Digital cameras have measureable zoom lenses. Even tho the picture can be changed in size depending on how it is viewed/ printed.

With the dslr attached to the telescope, the image is still being bought to focus at a focal plane; the sensor chip of the dslr. And the telescope still has a focal length so there must be a meaningful magnification.

I understand what you mean about the magnification being 'meaningless' because the image can be enlarged or shrunk. But there is still an image formed at tge dslr chip, the same as at the focal plane of an eyepiece. These two images could be compared, therefore measured.

Mike

Mike, I think if you ask any of the imaging guys they will agree with acey. It's ok to talk about image scale, but magnification is meaningless in imaging terms.

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Also if i remove my barlow from the dslr, the image halves in magnification.

This alone means it must have a measureable magnification.

Fact: My new car is 27% larger than my old car. Question: How large is my new car?

Clearly you have no idea. I would need to tell you the size of my old car first, so you could work it out. But wouldn't it be more sensible for me just to tell you the size of my new car?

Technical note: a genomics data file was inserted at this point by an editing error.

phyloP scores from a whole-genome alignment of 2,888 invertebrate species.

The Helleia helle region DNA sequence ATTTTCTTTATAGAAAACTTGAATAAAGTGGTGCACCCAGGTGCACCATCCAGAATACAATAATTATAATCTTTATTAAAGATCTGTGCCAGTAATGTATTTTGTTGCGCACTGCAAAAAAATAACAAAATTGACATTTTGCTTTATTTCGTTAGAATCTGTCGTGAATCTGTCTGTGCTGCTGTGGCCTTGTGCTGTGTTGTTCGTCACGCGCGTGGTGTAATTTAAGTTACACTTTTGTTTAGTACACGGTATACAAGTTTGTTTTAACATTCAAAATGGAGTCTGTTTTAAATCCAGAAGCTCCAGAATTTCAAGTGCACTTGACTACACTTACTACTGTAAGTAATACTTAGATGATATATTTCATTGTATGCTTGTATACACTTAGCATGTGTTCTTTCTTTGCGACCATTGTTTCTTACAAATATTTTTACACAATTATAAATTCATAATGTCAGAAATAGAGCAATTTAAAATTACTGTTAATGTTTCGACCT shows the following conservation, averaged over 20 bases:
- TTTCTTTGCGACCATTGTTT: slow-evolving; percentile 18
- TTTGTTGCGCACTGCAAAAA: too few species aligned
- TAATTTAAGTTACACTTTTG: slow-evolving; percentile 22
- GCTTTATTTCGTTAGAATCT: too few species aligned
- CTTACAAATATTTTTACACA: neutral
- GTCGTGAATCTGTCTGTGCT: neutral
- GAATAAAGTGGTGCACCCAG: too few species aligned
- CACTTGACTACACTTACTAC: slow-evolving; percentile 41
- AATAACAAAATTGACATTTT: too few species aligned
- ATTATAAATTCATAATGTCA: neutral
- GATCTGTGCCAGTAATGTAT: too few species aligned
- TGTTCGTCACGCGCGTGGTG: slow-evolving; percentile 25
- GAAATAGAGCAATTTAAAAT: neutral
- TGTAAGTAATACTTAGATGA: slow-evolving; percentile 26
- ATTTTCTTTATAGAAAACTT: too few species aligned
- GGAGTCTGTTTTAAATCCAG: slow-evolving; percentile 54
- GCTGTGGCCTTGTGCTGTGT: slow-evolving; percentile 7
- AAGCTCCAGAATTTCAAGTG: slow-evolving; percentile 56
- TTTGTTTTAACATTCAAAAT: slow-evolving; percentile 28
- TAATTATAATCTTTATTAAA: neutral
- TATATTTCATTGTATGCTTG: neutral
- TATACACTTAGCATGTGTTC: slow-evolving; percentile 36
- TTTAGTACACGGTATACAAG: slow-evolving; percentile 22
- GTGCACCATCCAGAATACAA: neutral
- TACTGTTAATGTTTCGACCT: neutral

Imagine a world in which car makers gave the size of all their cars as a percentage of the size of Olly's old car, without telling you how big that old car was. This is the problem with using 'magnification' as a term in photography.

To magnify means to make larger. But larger than what? Larger than the image you first started with. But then we'd all need to know how large that was. Yes, you can make your projected image four times larger by area by using a 2x Barlow lens but I know no more about the projected size of your old image than you know about the size of my old car.

That's why the term is effectively meaningless.

The equivalent of my sensibly telling you how big my cars are in mm would be your sensibly telling me how many mm on your chip are are covered by an arcsecond of sky. Now we are talking in absolute rather than in relative terms. We are talking about image or plate scale.

In visual observing there is no problem. A given optical train makes an object appear 100x bigger. Bigger than what? Bigger than it appeared to the naked eye. The point is that there is no photographic equivalent of that definitive initial value. There is no naked eye in a camera.

Olly

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Yoir central question was that to magnify makes things larger, but larger than what?

You then answered your own question at the end saying larger than with the naked eye. This is always what magnification is compared to.

The car analogy seems entirely irrelevant. Im not asking how big the moon is in km, or how big the old moon is?? Just how much bigger it appears through my scope+dslr from the same distance away compared with the human eye.

I can work out a reasonably accurate answer to my own question i suppose: